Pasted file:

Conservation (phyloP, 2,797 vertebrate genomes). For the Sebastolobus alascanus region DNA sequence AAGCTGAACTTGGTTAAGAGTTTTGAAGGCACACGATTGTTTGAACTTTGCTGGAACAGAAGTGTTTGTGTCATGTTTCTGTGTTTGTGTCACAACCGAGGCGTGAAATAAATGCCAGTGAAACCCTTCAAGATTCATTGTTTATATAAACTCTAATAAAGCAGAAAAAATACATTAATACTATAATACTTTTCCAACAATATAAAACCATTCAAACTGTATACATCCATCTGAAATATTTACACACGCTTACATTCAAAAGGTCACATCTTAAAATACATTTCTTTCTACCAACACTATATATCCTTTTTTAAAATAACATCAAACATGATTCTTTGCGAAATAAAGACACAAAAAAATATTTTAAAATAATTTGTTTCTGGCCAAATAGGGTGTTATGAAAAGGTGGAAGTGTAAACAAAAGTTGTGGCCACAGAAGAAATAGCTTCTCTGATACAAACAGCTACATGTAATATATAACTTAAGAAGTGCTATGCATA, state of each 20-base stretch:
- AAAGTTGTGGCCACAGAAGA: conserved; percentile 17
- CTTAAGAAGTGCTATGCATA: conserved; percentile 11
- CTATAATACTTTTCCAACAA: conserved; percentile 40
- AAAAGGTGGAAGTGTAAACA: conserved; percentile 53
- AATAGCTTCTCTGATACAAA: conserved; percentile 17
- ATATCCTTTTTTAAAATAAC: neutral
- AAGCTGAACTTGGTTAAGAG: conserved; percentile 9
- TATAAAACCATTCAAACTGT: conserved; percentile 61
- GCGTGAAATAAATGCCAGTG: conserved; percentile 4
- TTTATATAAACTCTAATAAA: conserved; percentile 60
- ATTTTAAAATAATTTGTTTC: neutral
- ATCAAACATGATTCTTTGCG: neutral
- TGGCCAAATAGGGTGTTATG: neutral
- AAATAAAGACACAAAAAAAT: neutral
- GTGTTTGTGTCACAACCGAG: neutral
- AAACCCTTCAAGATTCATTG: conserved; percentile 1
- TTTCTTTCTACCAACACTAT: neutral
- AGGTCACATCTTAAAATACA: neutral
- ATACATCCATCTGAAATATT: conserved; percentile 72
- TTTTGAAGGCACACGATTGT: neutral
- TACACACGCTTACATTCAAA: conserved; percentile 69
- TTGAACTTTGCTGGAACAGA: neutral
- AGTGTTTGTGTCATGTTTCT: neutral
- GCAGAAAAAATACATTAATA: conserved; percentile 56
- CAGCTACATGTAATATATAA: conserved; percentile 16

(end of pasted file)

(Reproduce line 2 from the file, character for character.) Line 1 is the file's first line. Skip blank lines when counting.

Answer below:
- AAAGTTGTGGCCACAGAAGA: conserved; percentile 17